The thing is, as a child, you can’t control what you’re being fed. I couldn’t go out to the store and buy my own food. There was a big lack of responsibility on my family’s part. They blamed me for everything by saying “I couldn’t control my eating,” but they were the ones feeding me the unhealthy foods that were making me gain weight.
Their comments made me extremely depressed. But my family has never been very supportive when it comes to mental health. They think that things like depression are just excuses to be lazy. So then, when I became depressed, I was told that I was “lazy” or “not trying hard enough.”
At the time, I believed everything they said. I believed that I would never find a husband or have a career, and anytime I had a relationship that didn’t work out or I got turned down for a job, I blamed myself. I blamed the weight.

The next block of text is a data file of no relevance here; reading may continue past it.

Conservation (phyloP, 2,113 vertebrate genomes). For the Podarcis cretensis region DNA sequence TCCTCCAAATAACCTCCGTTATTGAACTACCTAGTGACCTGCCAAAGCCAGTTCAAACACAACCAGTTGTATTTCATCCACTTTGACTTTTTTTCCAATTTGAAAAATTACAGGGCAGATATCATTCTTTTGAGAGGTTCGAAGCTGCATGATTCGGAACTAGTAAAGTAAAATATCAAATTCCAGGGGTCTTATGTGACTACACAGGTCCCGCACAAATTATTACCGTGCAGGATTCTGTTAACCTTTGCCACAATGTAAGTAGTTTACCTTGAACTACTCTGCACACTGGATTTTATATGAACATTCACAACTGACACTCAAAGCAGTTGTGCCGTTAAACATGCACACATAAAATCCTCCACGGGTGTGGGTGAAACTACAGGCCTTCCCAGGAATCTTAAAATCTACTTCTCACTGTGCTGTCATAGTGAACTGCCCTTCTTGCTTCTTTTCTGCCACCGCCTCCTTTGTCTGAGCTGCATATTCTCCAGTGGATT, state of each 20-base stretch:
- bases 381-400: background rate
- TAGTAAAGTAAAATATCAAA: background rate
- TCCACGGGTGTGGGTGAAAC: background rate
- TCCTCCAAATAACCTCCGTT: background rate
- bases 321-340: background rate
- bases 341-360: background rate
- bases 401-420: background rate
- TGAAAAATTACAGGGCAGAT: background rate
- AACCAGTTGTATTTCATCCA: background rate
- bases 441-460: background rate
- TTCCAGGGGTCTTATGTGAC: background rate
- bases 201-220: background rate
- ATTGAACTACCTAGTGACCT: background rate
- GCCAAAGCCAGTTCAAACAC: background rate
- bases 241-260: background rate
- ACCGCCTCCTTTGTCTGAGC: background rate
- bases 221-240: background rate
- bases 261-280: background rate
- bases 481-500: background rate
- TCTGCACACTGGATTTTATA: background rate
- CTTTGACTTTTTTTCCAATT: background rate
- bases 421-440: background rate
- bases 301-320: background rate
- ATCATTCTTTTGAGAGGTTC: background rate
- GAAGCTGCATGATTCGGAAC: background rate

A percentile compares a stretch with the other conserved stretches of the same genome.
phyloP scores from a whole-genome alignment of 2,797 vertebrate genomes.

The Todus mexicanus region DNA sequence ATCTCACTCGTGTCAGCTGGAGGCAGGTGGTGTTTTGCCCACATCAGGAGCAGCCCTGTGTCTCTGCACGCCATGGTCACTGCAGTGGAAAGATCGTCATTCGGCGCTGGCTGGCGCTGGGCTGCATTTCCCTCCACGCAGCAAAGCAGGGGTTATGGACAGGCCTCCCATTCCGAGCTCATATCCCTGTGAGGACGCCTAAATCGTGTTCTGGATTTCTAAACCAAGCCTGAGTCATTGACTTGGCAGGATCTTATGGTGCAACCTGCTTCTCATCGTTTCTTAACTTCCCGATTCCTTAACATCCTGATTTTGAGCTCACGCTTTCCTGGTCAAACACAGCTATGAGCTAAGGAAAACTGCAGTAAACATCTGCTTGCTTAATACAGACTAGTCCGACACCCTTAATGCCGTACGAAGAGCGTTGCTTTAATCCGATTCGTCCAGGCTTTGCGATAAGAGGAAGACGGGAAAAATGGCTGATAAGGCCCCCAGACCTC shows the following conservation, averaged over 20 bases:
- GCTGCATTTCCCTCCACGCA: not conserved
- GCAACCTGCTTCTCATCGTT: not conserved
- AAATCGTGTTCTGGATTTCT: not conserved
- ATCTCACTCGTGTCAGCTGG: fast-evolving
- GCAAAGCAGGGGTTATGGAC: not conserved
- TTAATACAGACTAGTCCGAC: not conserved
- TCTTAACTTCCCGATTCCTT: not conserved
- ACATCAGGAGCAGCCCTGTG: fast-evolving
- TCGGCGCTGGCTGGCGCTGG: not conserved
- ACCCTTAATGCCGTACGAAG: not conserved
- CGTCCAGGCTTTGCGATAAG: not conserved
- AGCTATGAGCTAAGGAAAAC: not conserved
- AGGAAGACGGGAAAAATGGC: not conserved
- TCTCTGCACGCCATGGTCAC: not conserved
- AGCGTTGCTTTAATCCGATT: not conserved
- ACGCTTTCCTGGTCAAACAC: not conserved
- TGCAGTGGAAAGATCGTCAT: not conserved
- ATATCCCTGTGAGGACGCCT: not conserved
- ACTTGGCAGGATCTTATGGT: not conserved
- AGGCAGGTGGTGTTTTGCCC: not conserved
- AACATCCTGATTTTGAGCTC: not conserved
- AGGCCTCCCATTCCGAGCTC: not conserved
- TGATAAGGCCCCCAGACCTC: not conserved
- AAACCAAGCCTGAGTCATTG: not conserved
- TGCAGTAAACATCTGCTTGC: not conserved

At my peak weight I was 242 pounds. I did try to lose weight, but I was really just doing it to get my family to stop with their comments. I was on and off of Weight Watchers and every other diet program imaginable for years. But nothing worked because I wasn’t doing it for myself.
That changed when I found out I was close to developing polycystic ovary syndrome and was also pre-diabetic. I sat down and had a conversation with myself. “Do I want to be dealing with this when I’m in my 30s?” The answer was no. “Do I want to keep struggling with my weight if and when I have a family?” No.